The following is now present on Otton's websites, which Driscoll said overcomes the concerns:

"The Commissioner for Consumer Protection (WA) has requested that the following clarifications be conveyed to our Western Australian customers:

A) In order to become the owner of real estate, the purchase price for the property ultimately must be paid;

B) This system does not enable you to become the owner of a house for $1 - you can only purchase an option for $1. This system may provide you with an initial step towards owning real estate.

C) The making of instalment payments can be seen by banks as a sign of credit worthiness for future lending, but it is not the only factor considered. You may not necessarily satisfy a bank's lending requirements just by pointing to payments of instalments over time as proof of creditworthiness.

D) It may be unlawful in Western Australia to effect transactions of real estate between other people without holding a real estate agent's licence under the Real Estate and Business Agents Act 1978 (WA). You should obtain legal advice relevant to your circumstances before operating a rent-to-buy business in Western Australia."

At present, Otton is allowed to continue with business as usual in other states and territories.

A recent DVD in the mail in Melbourne from RickOtton.com came with testimonials including "I made $37,000 With Only $1 Invested!" "We Made $180,000 With No Money Invested!" and similar.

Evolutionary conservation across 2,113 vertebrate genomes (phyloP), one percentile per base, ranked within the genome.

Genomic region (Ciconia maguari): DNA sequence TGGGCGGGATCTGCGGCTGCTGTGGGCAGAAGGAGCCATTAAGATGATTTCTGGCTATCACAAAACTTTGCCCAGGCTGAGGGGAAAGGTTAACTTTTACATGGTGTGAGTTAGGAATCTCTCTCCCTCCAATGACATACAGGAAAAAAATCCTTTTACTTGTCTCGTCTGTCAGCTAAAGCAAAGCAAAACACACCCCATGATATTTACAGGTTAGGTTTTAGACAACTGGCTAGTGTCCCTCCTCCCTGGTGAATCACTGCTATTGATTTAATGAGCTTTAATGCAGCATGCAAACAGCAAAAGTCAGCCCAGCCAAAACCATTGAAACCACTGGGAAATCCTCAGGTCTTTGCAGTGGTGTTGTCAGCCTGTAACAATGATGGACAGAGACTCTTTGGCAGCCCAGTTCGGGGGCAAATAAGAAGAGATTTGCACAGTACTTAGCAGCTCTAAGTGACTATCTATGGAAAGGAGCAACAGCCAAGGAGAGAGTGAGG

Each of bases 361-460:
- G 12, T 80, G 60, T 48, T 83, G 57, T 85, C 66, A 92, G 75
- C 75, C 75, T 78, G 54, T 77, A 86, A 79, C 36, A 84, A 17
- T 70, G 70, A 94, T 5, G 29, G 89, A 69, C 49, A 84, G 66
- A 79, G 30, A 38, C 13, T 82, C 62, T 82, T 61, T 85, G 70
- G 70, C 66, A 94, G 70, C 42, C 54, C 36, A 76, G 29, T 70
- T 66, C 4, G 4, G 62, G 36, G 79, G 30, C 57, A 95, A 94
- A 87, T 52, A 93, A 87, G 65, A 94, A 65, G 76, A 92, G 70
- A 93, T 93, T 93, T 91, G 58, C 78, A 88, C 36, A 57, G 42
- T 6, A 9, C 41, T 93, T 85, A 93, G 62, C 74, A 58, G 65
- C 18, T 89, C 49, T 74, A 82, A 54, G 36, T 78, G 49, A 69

Rick Otton, in a press release circulated by the Vendor Finance Institute, said: "Anyone who has read my book, 'How to buy a house for A Dollar' or attended one of my property events, knows that you literally can't buy a house for one dollar. In order to avoid any confusion for WA consumers I've agreed to clarify statements they feel are misleading."

The institute notes that the industry is going through a transition period.

The enforceable undertaking is available online here which, signed on 27th August 2013 by Otton and the Commissioner, states the following:

"The Commissioner for Consumer Protection (western Australia) (Commissioner) has raised concerns with the Otton Parties that the Scheme Representations may be capable of misleading Western Australian consumers, in contravention of the Australian Consumer Law (WA) (ACL), because:
G.1 The Otton Scheme provides for the Promoter to pay $1 (or other nominal amount) for an option to purchase a house;
G.2. But in order to acquire title to the house, the Promote must exercise the option;
G.3. And in order to exervise the option, the Promoter must pay the Promoter's Exercise Price;
G.4. hence, the Otton Scheme does not actually enable anyone to become the registered proprietor of a house for $1 (or other nominal amount); and
G.5. A buyer may not necessarily satisfy banks' lending requirements merely by pointing to the Buyer Payment over time as a proof of creditworthiness."

Property Observer notes that there are also currently other companies using sales pitches surrounding little to no money down required to promote their products in Western Australia.  It remains to be seen whether the Department of Commerce will treat these in a similar manner.

[email protected]

Jennifer Duke

Jennifer Duke

Jennifer Duke is an economics correspondent for The Sydney Morning Herald and The Age, based at Parliament House in Canberra.

Comments

Be the first one to comment on this article
What would you like to say about this project?